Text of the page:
Date: Fri, 12 May 2006 05:54:34 -0500 From: Jim Eberhardt <jim at jacysplace.com> Subject: Re: rust on diffusion stone Randy, Thanks for that idea, its a great one. My stone is in similar condition, too - it needs strong pressure to push water/O2 through, so a cleaning would do it some good. While I'm at it, I know one of my showerheads could use some cleaning, too :). Thanks again for the tip. Jim On May 11, 2006, at 7:26 AM, Randy Ricchi wrote: > Jim, > I doubt that that little spot of rust is going to do any harm to your > beer, given the short contact time and all. > > But, if you have time, here's a way to get rid of it: > > I had the same thing with my stone, and I filled a little cup with CLR > (Calcium, Lime, Rust) remover, dropped the stone in and left it > overnight. The next morning I rinsed the heck out of it and ran water > through it. Worked like a charm, AND, I believe it actually cleaned > unseen deposits out of the pores in the stone, because before the > cleaning, when I'd run water into the stone, it wouldn't seep through > on it's own but had to be blown through. After the cleaning the water > would seep through on it's own. It's been years since I did this and > I'm still using the same stone, and haven't had a recurrence of rust. > > I think CLR comes in a green pint or quart size plastic bottle; you > can probably find it at Wal-Mart or hardware stores, it's a pretty > common product. > Return to table of contents
Date: Fri, 12 May 2006 06:00:00 -0500 From: Jim Eberhardt <jim at jacysplace.com> Subject: Re: Rust on diffusion stone Alex, Thanks for the reply, I appreciate the confirmation (and your credentials to support it!). I sent my post in last week (queue must have been small?) so I made the executive decision to brew on Saturday. Hard to quantify the amount of rust, but it didn't look like much. Sounds like the only concern I could have will be taste - I'll find out before too long. In the meantime, I'll just "Relax...etc". Thanks again, Jim Return to table of contents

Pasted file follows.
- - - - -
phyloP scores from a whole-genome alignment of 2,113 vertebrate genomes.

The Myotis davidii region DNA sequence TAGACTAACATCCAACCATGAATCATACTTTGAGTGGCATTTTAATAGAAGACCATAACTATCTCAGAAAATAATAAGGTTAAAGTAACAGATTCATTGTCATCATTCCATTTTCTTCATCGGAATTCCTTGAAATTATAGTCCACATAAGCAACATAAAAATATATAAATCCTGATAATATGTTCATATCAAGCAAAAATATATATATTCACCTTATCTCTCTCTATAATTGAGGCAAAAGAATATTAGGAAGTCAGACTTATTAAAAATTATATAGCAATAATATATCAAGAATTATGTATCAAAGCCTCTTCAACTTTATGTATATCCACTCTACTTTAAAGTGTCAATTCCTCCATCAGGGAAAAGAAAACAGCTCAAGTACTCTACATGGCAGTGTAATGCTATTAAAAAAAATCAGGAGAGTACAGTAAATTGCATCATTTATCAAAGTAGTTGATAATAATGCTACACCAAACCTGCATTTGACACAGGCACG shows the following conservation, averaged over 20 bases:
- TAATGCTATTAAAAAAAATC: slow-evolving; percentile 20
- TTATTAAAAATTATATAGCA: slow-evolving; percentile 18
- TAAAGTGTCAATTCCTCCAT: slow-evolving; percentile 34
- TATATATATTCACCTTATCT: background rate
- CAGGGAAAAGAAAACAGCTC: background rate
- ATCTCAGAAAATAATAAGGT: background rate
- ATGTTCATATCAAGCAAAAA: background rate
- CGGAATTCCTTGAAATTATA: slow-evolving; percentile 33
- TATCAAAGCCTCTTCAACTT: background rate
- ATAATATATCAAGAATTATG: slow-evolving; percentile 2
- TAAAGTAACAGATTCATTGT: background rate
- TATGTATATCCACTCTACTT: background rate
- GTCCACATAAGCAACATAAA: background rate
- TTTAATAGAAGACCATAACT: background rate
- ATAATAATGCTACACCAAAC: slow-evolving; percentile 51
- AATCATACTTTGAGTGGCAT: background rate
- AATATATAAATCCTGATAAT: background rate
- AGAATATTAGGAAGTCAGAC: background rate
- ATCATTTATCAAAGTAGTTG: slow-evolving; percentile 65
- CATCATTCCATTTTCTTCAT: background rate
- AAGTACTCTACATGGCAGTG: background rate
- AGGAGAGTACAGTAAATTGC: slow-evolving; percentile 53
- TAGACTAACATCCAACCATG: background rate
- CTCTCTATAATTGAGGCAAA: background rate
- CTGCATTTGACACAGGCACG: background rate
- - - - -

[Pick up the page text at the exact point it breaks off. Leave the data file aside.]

Date: Fri, 12 May 2006 11:20:16 -0400 From: Jeff Renner <jsrenner at umich.edu> Subject: rye bread (roggenbrot) Dave Burley wrote: > My recollection is that it is not the gluten in <true> 100% rye > bread ( no wheat or wheat gluten) that forms a somewhat risen, > heavy loaf but other gum components of the rye which trap a small > percentage of the CO2 generated by the microbes. I'll dissent here. While the gums in rye definitely make for a sticky dough, I'm pretty sure that the gluten components in rye are far less elastic than those in wheat. It is this elasticity that allows gas bubbles in the dough to expand, given a well risen loaf. You can check this out by simply stretching rye dough and compare it to wheat dough. This is why most rye bread contains at least 50% wheat flour. I have made 100% rye bread and it's very difficult to work with and to get much volume. About the best I can do is 50% rise when proofing the loaf, and I get virtually no oven spring (the rise in the hot oven). The low pH of sourdough is important in making rye bread (sauerteig roggenbrot) as it keeps the gums from being too sticky. A yeast- raised rye bread is not only less flavorful than one fermented with a natural culture, the dough is harder to work with and won't rise as well. Rye flour also makes much more active and flavorful cultures than wheat ones. I think it's the enzymes, as I recall from long ago reading. My mother is a celiac and we find it much easier for her to simply avoid oats. It's not a big sacrifice. She did once buy some spelt bread because it proclaimed "wheat free" and ended up rather sick. The new labeling laws are very helpful as she only has to look for "gluten free." Jeff - --- Jeff Renner in Ann Arbor, Michigan USA, jsrennerATumichDOTedu "One never knows, do one?" Fats Waller, American Musician, 1904-1943 Return to table of contents
Date: Fri, 12 May 2006 16:00:04 -0500 From: "Andrew Tate" <atatepilot at hotmail.com> Subject: 130*F mash rest I've been reading Greg Noonan's New Brewing Lager Beer book, which is excellent. He briefly discusses a mashing schedule with at rest in the 130's for both protein and a B-amylase, followed by an alpha-amylase rest at around 160F or so. Can anyone comment on more specifics of this rest? Is it useful at all for modern pils malts? I know protein rests are out of favor now, but supposedly the higher temp rest preserves more of the body and foam positive proteins than the traditional 122F. Are there any styles of beer that are especially suited to this schedule? Andrew Tate Boston, MA Return to table of contents
[Prev HBD] [Index] [Next HBD] [Back]
HTML-ized on 05/13/06, by HBD2HTML v1.2 by KFL
webmaster@hbd.org, KFL, 10/9/96